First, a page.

Production Semi-submersibles (Semi) and Tension Leg Platforms (TLP) are typically constructed in Southeast Asia and dry transported to near installation site by Heavy Lifting Vessel (HLV). Platform columns and/or pontoons are partially or entirely extended outside of HLV deck and exposed to sea. Dry transportation takes one to two months from the fabrication yard to the offloading site and the environmental conditions during voyage are normally very rough. The overhanging portions of the Cargo (Semi or TLP) will experience severe wave slamming loads and this could result in possible shifting, lifting and overturning on the HLV. To ensure the safe transport of the Cargo during the voyage, tie downs are nominally considered, designed and installed.
Wave slamming has been characterized as a difficult subject with a complicated structural-hydrodynamic interaction. Analytical prediction is generally less reliable and model testing has become an important and widely accepted design tool to derive reliable sea fastening loads for tie down designs. However, tie down stiffness in prototype-scale is very difficult to model and scale properly in model tests. The measured results cannot be directly applied without considering correction of stiffness differences between prototype and model scales. Therefore, it is necessary and crucial to develop a methodology to account for the stiffness differences and maximize the value of model testing.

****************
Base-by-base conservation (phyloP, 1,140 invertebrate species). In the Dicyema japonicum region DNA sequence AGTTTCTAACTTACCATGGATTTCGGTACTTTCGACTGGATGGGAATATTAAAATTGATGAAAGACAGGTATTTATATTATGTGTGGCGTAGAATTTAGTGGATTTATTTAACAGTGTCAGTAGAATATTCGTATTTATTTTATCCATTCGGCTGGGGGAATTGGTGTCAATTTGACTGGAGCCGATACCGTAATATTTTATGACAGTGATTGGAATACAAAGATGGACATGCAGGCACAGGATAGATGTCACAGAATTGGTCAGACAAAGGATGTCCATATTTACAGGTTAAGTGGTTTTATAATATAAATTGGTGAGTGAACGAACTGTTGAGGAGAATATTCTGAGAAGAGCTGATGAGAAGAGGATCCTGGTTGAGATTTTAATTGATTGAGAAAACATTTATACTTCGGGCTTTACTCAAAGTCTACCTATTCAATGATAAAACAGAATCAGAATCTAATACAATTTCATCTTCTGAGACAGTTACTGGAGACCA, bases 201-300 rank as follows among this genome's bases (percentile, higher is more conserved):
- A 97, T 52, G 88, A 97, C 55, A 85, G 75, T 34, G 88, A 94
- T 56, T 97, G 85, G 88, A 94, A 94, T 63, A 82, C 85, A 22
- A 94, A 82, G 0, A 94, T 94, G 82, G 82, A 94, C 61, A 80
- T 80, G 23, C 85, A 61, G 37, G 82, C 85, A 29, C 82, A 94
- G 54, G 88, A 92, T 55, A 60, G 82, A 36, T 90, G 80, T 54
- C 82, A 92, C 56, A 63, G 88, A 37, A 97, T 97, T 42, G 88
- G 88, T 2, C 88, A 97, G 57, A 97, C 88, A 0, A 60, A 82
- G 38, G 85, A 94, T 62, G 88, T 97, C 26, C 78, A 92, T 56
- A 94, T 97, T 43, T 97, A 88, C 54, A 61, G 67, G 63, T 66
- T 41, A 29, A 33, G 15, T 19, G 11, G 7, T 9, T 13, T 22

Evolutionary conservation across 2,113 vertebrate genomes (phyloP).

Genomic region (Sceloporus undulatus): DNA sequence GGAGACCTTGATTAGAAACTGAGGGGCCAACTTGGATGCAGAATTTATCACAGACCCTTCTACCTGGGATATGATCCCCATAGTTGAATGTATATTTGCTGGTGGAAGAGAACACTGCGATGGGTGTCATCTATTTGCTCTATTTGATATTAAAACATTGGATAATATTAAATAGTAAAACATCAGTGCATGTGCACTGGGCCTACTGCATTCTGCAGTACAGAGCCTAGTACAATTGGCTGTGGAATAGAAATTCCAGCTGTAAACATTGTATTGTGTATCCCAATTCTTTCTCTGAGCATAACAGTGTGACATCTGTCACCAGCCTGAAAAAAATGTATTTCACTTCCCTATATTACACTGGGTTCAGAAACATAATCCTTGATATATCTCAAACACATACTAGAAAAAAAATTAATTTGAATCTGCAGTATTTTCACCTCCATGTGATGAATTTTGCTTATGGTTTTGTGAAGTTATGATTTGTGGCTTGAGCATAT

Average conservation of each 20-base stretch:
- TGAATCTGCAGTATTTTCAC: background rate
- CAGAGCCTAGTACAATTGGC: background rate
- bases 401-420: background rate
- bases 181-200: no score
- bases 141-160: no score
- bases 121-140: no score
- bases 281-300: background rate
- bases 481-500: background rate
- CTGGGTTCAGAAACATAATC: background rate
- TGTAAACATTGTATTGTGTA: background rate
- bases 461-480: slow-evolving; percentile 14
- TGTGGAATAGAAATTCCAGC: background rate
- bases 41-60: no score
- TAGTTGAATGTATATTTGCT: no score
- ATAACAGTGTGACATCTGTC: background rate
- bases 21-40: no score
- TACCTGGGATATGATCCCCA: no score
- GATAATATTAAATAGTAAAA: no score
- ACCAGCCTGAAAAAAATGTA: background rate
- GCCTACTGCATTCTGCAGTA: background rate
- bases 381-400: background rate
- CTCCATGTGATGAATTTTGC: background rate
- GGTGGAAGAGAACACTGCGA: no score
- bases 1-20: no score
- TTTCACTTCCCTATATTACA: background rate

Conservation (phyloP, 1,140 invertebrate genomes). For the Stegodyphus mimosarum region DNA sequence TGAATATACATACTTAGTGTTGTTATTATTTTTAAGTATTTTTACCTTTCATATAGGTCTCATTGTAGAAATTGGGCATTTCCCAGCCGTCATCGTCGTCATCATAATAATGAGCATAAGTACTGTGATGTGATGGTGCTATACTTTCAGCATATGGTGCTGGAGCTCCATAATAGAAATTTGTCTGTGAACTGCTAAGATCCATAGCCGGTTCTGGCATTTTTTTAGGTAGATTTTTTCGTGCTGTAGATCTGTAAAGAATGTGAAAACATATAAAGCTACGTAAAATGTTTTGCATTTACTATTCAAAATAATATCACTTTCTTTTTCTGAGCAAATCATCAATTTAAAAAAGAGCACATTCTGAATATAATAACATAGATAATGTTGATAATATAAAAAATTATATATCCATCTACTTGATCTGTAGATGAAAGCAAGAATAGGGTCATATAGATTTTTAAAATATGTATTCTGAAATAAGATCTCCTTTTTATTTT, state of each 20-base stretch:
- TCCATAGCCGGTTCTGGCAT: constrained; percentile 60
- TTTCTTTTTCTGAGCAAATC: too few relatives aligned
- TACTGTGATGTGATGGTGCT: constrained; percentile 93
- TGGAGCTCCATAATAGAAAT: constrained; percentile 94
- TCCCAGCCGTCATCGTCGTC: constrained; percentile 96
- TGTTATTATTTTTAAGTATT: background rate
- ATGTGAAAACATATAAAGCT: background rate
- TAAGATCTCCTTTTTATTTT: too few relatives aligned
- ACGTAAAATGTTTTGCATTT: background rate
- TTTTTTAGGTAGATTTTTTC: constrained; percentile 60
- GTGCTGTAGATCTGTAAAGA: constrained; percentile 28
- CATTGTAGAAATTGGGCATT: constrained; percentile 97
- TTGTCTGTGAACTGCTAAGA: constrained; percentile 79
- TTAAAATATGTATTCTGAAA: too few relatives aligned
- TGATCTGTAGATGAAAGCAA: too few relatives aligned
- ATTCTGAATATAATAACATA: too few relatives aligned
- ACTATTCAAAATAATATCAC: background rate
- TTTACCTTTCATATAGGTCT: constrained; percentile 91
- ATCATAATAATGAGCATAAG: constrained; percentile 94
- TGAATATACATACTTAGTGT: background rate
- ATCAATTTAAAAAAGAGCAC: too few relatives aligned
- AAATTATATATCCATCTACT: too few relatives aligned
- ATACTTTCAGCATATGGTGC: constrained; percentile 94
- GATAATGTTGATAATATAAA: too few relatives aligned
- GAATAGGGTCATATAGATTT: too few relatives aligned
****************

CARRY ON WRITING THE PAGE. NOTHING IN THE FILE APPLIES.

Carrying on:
The objectives of this paper are in three folds, the first is to establish a systematic and consistent methodology to model tri-axial stiffness in model testing and explore load cell stiffness effects on high-frequency system responses of the measured results; the second is to account for stiffness differences between prototype and model scale and establish a correlation method; the third is to employ correlated results to provide guidance for optimizing final tie down design.